9 Money Saving Tips for Your Next Conference

Industry educational conferences offer a wealth of opportunities for training and networking, but if you’re looking for even greater value, you’ll be grateful for these tips on shaving a few bucks from your next conference bill. We asked IDEA Facebook fans for their best advice on not breaking the bank at conventions and trade shows; here’s a summary of their savviest advice:

  1. Bring your own food (snacks, meals, coffee). “I bring my own daytime foods--oatmeal, bars, nuts, protein powder--and shop before the conference for my fruit and salad stuff,” says Teresa Estill, a Pilates instructor in Los Gatos, California. She also travels with her Magic Bullet blender to stay juiced. Another fit pro even brings her own coffee. If you do buy meals at the conference, smartphone apps like Food Tripping can help you find healthy options at nearby restaurants.
  2. Double up in a hotel room. “I always share a room, which not only saves money but makes it fun,” says Carrie Cheadle, a sport and exercise mental-skills coach in Petaluma, California. “It’s much cheaper to request an extra bed and split the cost of the room between three people, instead of paying for it solo.” She suggests requesting a fridge in the room to store the food you’re bringing along. You can also use social media to help you connect with other fit pros looking for roommates. Make sure to join event-related Facebook groups to help you connect, or tweet with the official event hashtag to find others attending the conference.
  3. Walk or use public transportation. “I walk everywhere ... no taxis and no parking fees or rental cars,” says Jennifer Epling, a personal trainer in Orange County, California. “I stay at or near the convention location (depending on the price of the room) and am on foot except for a shuttle to/from the airport.” Try to book a room close to the convention site so you can walk. If you book a hotel farther from the convention site to save money, look into public transportation options like trollies, buses and bike shares.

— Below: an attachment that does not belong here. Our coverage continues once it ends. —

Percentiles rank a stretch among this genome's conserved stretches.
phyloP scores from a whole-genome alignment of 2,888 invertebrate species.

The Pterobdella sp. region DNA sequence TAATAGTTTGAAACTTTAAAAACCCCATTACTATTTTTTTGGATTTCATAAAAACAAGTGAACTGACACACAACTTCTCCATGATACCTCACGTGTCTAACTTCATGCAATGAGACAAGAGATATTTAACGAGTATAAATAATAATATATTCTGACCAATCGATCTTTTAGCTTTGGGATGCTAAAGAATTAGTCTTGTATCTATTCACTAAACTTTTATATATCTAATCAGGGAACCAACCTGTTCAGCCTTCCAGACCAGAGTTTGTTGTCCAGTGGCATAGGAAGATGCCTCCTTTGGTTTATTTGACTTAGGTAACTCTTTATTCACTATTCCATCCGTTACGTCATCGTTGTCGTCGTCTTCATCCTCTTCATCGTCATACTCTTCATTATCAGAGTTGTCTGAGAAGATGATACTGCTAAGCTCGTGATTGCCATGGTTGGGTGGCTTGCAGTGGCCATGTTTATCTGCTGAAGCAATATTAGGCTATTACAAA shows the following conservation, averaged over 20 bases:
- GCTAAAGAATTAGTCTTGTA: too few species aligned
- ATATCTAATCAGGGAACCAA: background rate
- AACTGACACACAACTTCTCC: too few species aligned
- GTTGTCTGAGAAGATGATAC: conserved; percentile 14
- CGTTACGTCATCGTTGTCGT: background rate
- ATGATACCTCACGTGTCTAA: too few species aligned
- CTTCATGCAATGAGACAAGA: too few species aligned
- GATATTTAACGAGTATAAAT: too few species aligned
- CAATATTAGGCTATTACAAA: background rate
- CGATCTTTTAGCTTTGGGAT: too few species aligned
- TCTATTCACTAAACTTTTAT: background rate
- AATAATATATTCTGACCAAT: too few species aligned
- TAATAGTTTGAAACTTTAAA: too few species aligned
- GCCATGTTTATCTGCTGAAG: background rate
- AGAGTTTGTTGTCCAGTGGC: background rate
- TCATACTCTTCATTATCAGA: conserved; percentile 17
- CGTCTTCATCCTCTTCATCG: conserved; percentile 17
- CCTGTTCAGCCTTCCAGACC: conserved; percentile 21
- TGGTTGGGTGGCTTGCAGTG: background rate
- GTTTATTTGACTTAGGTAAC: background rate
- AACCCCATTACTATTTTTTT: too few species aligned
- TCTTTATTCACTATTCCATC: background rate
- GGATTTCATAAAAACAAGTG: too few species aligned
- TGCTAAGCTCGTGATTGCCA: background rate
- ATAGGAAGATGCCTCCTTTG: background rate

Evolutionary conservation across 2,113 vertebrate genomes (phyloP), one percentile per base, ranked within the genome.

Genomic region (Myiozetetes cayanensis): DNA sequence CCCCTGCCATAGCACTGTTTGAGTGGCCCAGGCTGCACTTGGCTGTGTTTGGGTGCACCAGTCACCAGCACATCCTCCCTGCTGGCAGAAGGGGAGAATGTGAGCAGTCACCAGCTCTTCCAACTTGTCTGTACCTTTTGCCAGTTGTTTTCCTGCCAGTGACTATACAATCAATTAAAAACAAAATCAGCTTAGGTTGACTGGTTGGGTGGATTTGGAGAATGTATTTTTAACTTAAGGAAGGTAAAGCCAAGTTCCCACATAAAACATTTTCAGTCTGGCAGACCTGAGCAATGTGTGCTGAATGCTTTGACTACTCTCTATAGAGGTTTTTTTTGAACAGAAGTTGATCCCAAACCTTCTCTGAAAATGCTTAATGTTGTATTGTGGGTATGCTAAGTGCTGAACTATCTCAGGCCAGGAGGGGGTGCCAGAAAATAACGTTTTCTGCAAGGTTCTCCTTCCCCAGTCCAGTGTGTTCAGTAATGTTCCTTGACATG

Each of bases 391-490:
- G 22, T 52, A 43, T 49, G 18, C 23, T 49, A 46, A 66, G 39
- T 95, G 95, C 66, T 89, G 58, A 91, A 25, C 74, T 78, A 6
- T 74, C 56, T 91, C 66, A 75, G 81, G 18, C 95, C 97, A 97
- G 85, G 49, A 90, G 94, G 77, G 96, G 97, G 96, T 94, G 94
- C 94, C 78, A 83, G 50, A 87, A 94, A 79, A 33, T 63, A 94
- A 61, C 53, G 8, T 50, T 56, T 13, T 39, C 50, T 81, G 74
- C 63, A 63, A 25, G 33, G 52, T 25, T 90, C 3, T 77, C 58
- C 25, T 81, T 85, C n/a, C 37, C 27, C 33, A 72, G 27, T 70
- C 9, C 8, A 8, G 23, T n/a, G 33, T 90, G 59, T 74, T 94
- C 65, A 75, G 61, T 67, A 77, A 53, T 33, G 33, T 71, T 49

4. Volunteer to work at the convention. Many conferences give discounts to volunteers. It’s also a great way to network. IDEA offers an assistant program that requires assistants to work 4- to 6-hour hour shifts each day. Once assistants have put in their time for the day, they are free to attend sessions and activities at no cost.
  5. Bring a refillable water bottle. Lisa Fruge Johnson, a Zumba instructor in Eunice, Louisiana, recommends bringing a water bottle with a built-in filter so you can fill it from faucets and drinking fountains. If you are unable to do this or forget your water bottle, buy a drink and save the bottle for reuse.
  6. Book flights and rooms early. Prices for travel and lodging increase as the event date approaches, so you should make reservations as early as possible. Travel sites such as Kayak, Priceline, Travelocity and Expedia can offer solid airline and hotel deals. Most conferences have certain hotels booked for attendees at a predetermined price, but you can always scan for a better rate in the area.
  7. Use early-bird event pricing. “A very simple way to save is to make sure you register on time,” says Steven Teahan, owner of Peak Form Fitness in Tewksbury, Massachusetts. “Many conferences increase their prices after a certain date.” Sign up during the early-bird registration period for the lowest prices. The IDEA World Fitness Convention™ early-bird price saves attendees $70.00 on registration and runs through June 28, 2013.
  8. Inquire about discounts. If you belong to a club or are affiliated with a specific company, ask your owner, manager or program director about potential savings. Some companies have stipends or are willing to pay a portion of their employees’ fees to ensure they are staying current with their continuing education. Other companies have relationships with the conference hosts and receive coupon codes to extend to their networks.
  9. Apply to be a presenter. “The only way I get to conferences and get CEUs is to apply to speak,” says Shari Kalkstein, a certified strength and conditioning specialist in Davie, Florida. Most conventions offer presenters special benefits and discounts, and some presenters are paid to appear. If you feel you have the knowledge, background and specialty to be a presenter, look into applying to IDEA World. If you are affiliated with certain brands or companies, find out if they need people to present or promote on their behalf at the convention.

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© 2014 by IDEA Health & Fitness Inc. All rights reserved. Reproduction without permission is strictly prohibited.

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